The process of collecting and distributing a deceased’s assets is referred to as winding up, or administering, an Estate. In conjunction with the Master of the High Court, an Executor is appointed to perform this function in terms of the Will of the deceased or in terms of the rules of intestate succession, if the deceased has no Will.

A basic Flowchart representing the essential steps involved in winding up an estate is attached. It runs from reporting the Estate to the Master, through collecting assets and recording liabilities, to advertising for Creditors, drafting and advertising the Liquidation and Distribution Account, determining the amount of Estate Duty payable (if any), and attending on the distribution of assets, or, in some cases, instituting insolvency proceedings.

There can be delays in the Master’s office, but there also are many deceased estates in which the affairs are disorganised. Unpicking problems and resolving disputes between family members is time consuming and can be avoided by ensuring that your affairs are in order, saving family members unnecessary problems and distress.

Disputes in the distribution of the Estate can be dealt with by the Master of the High Court, and if necessary one can approach the High Court to make a judgment.

During the administration of the Estate family members can face cash flow difficulties if they were dependent on the deceased. Similarly if the deceased was a business owner their death may place the business at risk or the partners in the business may not be able to pay out the Estate for the deceased’s interest in the business.

This is another reason why it is useful to plan your affairs. The Executor can be instructed to pay maintenance to dependants out of the proceeds of the Estate. You can ensure that your Estate is liquid enough to cover any costs related to winding up your Estate such as valuations and property transfers by having insurance policies in place which will pay out to your Estate. This is also applicable between business partners and will allow surviving partners enough liquidity to purchase the deceased person’s interest.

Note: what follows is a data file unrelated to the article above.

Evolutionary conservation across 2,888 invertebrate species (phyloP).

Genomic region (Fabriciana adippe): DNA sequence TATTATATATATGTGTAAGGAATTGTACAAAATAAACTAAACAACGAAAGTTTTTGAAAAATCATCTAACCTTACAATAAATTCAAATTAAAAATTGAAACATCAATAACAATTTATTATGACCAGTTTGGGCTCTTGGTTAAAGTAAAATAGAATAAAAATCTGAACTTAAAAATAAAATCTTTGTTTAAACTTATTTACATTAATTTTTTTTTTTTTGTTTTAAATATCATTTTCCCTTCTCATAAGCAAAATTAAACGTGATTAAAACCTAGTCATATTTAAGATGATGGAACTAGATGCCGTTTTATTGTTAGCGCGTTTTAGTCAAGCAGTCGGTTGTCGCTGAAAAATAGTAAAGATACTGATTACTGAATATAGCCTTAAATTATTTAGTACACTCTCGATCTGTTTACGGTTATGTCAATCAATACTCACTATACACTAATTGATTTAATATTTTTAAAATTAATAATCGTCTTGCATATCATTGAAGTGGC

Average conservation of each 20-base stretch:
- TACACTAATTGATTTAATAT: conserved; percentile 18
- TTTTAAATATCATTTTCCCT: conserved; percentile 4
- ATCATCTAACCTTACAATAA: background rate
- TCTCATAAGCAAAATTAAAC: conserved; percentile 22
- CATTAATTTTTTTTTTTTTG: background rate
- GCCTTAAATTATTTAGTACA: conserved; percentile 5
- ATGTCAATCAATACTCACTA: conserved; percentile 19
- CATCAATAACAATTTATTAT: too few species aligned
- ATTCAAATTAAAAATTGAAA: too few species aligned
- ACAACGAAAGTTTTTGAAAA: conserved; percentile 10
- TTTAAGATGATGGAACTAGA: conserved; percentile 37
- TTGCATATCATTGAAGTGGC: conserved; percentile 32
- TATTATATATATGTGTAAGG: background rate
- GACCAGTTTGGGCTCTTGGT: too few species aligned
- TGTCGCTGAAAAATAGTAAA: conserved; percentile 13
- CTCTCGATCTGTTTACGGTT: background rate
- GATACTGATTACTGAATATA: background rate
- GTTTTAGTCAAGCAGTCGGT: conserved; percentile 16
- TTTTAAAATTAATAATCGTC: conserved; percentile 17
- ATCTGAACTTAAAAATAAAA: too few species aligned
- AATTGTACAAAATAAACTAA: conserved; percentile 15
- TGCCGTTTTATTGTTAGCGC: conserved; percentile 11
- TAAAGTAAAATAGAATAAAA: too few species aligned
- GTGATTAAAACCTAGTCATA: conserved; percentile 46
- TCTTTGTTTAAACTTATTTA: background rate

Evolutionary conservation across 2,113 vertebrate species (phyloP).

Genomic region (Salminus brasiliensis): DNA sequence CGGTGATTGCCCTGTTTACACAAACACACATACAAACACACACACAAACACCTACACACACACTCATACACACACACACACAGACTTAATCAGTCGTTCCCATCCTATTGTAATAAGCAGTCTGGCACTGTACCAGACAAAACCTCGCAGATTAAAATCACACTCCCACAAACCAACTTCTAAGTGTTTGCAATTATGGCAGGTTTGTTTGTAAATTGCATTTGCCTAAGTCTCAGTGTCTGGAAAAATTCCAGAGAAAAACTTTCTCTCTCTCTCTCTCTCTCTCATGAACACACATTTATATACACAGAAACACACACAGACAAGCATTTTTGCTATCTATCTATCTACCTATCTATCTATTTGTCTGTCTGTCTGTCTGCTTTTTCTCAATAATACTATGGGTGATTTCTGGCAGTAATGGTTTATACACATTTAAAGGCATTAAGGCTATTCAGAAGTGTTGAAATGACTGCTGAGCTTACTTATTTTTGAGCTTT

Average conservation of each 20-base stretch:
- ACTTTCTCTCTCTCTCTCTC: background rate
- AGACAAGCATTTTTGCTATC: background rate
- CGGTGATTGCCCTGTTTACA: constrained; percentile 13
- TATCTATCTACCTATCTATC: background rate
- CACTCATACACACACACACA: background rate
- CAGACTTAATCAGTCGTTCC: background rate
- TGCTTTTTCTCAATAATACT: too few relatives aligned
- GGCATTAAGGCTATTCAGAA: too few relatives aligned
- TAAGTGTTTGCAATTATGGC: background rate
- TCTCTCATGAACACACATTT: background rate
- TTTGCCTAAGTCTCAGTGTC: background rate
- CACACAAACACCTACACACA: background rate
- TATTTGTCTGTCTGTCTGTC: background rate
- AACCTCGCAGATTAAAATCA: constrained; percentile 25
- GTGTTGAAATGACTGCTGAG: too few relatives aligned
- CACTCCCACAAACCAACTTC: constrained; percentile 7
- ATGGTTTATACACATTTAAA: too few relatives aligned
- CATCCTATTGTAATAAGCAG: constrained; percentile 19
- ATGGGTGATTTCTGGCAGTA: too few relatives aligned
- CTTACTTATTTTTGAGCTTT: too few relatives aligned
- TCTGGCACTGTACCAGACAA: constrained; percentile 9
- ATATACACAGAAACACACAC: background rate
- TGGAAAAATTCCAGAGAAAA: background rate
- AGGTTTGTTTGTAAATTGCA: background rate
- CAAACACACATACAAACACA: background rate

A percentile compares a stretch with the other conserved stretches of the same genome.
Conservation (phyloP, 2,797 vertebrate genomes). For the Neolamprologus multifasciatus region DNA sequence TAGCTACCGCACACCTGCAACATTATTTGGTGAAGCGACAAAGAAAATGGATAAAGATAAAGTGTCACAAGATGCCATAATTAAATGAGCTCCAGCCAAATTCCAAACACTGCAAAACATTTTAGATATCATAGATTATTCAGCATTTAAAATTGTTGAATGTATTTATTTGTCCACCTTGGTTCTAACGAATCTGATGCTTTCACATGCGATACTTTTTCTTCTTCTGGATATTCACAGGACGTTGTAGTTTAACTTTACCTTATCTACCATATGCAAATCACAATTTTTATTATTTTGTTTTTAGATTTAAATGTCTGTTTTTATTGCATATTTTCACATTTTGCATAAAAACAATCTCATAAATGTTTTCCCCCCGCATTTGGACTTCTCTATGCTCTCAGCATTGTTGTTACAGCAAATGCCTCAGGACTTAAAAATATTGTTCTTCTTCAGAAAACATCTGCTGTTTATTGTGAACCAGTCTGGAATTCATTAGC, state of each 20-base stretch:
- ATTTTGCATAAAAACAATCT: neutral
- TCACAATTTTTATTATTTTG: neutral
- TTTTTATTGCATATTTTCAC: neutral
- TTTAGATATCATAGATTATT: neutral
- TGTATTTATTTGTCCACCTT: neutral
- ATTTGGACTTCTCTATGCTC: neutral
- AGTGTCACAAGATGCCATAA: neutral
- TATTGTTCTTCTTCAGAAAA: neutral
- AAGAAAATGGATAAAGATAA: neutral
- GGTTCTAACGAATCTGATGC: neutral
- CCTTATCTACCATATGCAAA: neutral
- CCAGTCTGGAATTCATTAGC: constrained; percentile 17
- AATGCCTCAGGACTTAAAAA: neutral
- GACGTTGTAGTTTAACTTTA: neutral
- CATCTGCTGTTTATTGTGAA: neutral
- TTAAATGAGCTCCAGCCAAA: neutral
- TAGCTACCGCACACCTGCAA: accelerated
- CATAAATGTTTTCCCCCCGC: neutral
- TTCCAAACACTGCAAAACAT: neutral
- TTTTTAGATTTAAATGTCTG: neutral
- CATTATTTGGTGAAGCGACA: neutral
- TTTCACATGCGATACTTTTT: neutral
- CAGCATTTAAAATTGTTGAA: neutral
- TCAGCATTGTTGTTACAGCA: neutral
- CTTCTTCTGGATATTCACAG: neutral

Establishing legal entities such as Family Trusts, to hold assets and cushion them from the affect of one’s passing away, can also form part of your estate planning. This kind of estate planning is best done with advice from an objective and independent professional.

If you have already taken the first step in planning your estate, it might be time to review your position, update your Will and take into account any changes that have taken place.

We invite you to take the time to ask a few basic questions, to spend a few minutes learning about the winding up process and understanding how it affects your circumstances. It will put your mind at ease and allow you to get on with your daily activities with more confidence.

Click to download Flowchart here.

From the team.
MA Cooper Attorneys
With Energy and with Experience, giving you Expression


Contact details:
Email:        Tel: 0027 (0)84 300 5763        Fax: 086 605 8265        Web:
43 Balfour Road, Rondebosch, Cape Town, 7700 / PO Box 15298, Vlaeberg, 8018, South Africa